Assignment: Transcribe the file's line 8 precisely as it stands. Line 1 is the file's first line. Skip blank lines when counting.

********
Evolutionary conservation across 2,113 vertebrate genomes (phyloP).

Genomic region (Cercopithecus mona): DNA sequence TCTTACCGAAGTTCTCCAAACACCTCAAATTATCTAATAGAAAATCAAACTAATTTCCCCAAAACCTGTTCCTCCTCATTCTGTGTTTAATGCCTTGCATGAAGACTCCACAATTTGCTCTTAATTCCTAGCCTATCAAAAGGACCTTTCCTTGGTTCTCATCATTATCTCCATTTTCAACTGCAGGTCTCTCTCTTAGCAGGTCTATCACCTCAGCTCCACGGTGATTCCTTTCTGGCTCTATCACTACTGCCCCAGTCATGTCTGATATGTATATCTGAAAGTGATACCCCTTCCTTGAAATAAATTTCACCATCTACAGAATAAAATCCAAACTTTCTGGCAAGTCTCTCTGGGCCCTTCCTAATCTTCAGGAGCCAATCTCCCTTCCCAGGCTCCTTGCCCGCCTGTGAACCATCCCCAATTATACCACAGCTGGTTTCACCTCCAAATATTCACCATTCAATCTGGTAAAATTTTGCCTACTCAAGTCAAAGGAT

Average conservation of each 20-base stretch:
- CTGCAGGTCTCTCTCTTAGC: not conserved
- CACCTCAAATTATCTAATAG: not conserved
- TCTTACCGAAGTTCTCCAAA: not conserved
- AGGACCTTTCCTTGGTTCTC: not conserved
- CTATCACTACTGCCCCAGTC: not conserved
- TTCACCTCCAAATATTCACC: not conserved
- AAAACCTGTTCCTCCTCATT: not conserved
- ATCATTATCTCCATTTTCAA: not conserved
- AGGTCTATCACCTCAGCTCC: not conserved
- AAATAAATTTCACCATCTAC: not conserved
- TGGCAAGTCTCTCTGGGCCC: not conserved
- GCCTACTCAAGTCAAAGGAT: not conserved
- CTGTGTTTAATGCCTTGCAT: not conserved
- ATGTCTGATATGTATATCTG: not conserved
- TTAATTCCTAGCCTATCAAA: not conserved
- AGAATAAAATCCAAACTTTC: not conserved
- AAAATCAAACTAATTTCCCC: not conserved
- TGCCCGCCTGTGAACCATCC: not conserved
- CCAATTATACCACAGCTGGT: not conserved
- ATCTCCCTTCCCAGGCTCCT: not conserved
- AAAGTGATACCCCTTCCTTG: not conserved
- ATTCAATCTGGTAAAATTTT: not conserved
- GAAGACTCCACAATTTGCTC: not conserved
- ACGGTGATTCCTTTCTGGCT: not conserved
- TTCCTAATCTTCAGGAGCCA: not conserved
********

- CTATCACTACTGCCCCAGTC: not conserved